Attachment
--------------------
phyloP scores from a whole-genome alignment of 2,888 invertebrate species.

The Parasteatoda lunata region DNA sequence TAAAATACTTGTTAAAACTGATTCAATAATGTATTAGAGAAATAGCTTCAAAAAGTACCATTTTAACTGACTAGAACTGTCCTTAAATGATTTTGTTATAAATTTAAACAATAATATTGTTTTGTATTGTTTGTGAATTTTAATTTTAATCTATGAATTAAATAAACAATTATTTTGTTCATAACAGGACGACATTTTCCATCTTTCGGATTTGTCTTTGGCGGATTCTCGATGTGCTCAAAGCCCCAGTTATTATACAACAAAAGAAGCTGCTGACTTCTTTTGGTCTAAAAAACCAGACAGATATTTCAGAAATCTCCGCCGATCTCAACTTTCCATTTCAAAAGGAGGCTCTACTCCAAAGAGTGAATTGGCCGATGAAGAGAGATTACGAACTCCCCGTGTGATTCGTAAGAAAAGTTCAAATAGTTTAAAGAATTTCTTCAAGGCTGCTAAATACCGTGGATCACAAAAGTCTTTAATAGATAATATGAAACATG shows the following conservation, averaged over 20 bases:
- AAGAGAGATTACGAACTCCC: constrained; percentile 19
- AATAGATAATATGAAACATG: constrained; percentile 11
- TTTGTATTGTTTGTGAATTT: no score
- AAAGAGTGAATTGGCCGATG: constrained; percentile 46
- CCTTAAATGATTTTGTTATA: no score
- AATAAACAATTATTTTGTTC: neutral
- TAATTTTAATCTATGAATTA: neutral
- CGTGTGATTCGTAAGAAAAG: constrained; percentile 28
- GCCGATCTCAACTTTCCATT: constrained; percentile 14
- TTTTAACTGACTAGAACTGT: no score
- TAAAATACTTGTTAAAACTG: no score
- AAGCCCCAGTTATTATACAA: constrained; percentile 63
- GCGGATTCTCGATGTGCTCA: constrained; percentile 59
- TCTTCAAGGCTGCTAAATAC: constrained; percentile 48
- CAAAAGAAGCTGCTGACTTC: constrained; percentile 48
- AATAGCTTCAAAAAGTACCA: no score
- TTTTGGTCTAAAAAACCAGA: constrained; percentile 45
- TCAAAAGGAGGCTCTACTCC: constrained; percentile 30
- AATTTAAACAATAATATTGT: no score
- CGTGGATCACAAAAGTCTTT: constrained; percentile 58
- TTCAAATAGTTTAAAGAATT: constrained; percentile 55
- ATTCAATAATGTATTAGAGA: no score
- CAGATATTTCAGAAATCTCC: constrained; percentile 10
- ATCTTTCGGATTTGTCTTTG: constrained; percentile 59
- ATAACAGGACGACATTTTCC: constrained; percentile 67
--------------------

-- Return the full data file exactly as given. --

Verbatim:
phyloP scores from a whole-genome alignment of 2,888 invertebrate species.

The Parasteatoda lunata region DNA sequence TAAAATACTTGTTAAAACTGATTCAATAATGTATTAGAGAAATAGCTTCAAAAAGTACCATTTTAACTGACTAGAACTGTCCTTAAATGATTTTGTTATAAATTTAAACAATAATATTGTTTTGTATTGTTTGTGAATTTTAATTTTAATCTATGAATTAAATAAACAATTATTTTGTTCATAACAGGACGACATTTTCCATCTTTCGGATTTGTCTTTGGCGGATTCTCGATGTGCTCAAAGCCCCAGTTATTATACAACAAAAGAAGCTGCTGACTTCTTTTGGTCTAAAAAACCAGACAGATATTTCAGAAATCTCCGCCGATCTCAACTTTCCATTTCAAAAGGAGGCTCTACTCCAAAGAGTGAATTGGCCGATGAAGAGAGATTACGAACTCCCCGTGTGATTCGTAAGAAAAGTTCAAATAGTTTAAAGAATTTCTTCAAGGCTGCTAAATACCGTGGATCACAAAAGTCTTTAATAGATAATATGAAACATG shows the following conservation, averaged over 20 bases:
- AAGAGAGATTACGAACTCCC: constrained; percentile 19
- AATAGATAATATGAAACATG: constrained; percentile 11
- TTTGTATTGTTTGTGAATTT: no score
- AAAGAGTGAATTGGCCGATG: constrained; percentile 46
- CCTTAAATGATTTTGTTATA: no score
- AATAAACAATTATTTTGTTC: neutral
- TAATTTTAATCTATGAATTA: neutral
- CGTGTGATTCGTAAGAAAAG: constrained; percentile 28
- GCCGATCTCAACTTTCCATT: constrained; percentile 14
- TTTTAACTGACTAGAACTGT: no score
- TAAAATACTTGTTAAAACTG: no score
- AAGCCCCAGTTATTATACAA: constrained; percentile 63
- GCGGATTCTCGATGTGCTCA: constrained; percentile 59
- TCTTCAAGGCTGCTAAATAC: constrained; percentile 48
- CAAAAGAAGCTGCTGACTTC: constrained; percentile 48
- AATAGCTTCAAAAAGTACCA: no score
- TTTTGGTCTAAAAAACCAGA: constrained; percentile 45
- TCAAAAGGAGGCTCTACTCC: constrained; percentile 30
- AATTTAAACAATAATATTGT: no score
- CGTGGATCACAAAAGTCTTT: constrained; percentile 58
- TTCAAATAGTTTAAAGAATT: constrained; percentile 55
- ATTCAATAATGTATTAGAGA: no score
- CAGATATTTCAGAAATCTCC: constrained; percentile 10
- ATCTTTCGGATTTGTCTTTG: constrained; percentile 59
- ATAACAGGACGACATTTTCC: constrained; percentile 67